Triumph TR 6, 1973
Triumph TR 6, year 1973. Colour Carmine red combined with a black leather interior and black carpet. Black vinyl soft-top and a black hood cover. This fantastic Triumph TR 6 was sold new in the USA. The automobile is in excellent driver condition with only slight traces of normal use. The car drives and sounds perfectly! The carburettor engine is modified to ‘fast road’ specifications incorporating a higher compression ratio, S.U. carburettors and a ‘fast road’ camshaft. The car is also fitted with overdrive, electronic ignition, chrome wire wheels and a walnut veneer dashboard. The Triumph TR 6 is the last in the line of the ‘hairy chested’ British sports cars!
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The Triumph TR 6 was the continuation of the TR2 to TR5 series. At the end of the 1960s, Triumph was incorporated in the British Leyland concern. As the Austin Healey was no longer manufactured and as the sales of the TR5s declined, the need of a new roadster was felt. The TR 5’s bodywork was given to Karmann in Osnabruck for improvement. They made alterations to the wings and to the front and rear ends of the car, which was originally designed by Michelotti.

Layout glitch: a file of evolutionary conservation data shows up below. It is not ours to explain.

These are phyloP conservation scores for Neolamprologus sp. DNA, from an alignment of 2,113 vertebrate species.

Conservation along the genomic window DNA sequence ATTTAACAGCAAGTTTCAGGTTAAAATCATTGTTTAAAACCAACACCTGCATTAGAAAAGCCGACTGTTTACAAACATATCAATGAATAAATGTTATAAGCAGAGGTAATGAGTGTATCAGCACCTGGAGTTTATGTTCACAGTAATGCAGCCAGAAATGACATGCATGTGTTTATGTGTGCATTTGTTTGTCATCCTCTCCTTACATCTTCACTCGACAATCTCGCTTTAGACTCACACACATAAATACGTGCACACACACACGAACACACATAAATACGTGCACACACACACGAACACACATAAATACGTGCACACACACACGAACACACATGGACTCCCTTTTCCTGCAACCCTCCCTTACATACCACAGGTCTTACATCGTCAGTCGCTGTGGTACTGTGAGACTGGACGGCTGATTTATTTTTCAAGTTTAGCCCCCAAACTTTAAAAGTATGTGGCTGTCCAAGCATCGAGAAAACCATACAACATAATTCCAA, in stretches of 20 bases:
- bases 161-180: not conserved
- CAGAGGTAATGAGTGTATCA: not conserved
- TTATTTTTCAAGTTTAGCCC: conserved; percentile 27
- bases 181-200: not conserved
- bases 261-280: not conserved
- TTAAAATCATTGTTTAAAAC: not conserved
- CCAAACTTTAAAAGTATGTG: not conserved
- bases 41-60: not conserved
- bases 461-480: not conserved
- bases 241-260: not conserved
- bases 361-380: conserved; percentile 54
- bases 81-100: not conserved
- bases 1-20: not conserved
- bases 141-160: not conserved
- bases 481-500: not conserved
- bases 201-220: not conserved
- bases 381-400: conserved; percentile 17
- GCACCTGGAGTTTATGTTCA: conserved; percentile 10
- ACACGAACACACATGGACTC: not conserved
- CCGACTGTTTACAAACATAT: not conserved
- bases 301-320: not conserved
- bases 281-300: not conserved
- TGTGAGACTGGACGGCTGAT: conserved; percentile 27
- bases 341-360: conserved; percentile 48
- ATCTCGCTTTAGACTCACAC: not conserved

Six cylinder engine
cylinder capacity: 2498 cc.
capacity: approx. 106 DIN bhp. at 5500 rpm.
top-speed: 185 km/h.
gearbox: 4-speed, manual
weight: 1092 kg.
Triumph built and marketed their first car in the year 1923; the Triumph 10/20. In the two decades before Triumph had built up an excellent name in the manufacture of bicycles and motorcycles.
De Triumph 10/20 was accompanied by the Super 7 in 1927. In the thirties of the ninetieth century more models followed which were placed higher in the market; the Gloria and Dolomite. The Dolomite engine was also available with blower (compressor)!
In the thirties Donald Healey (the latter creator of the Austin Healey) was director of engineering at Triumph motor company.
In the year 1934 Donald Healey won the Rally of Monte Carlo in his class driving a Triumph Gloria...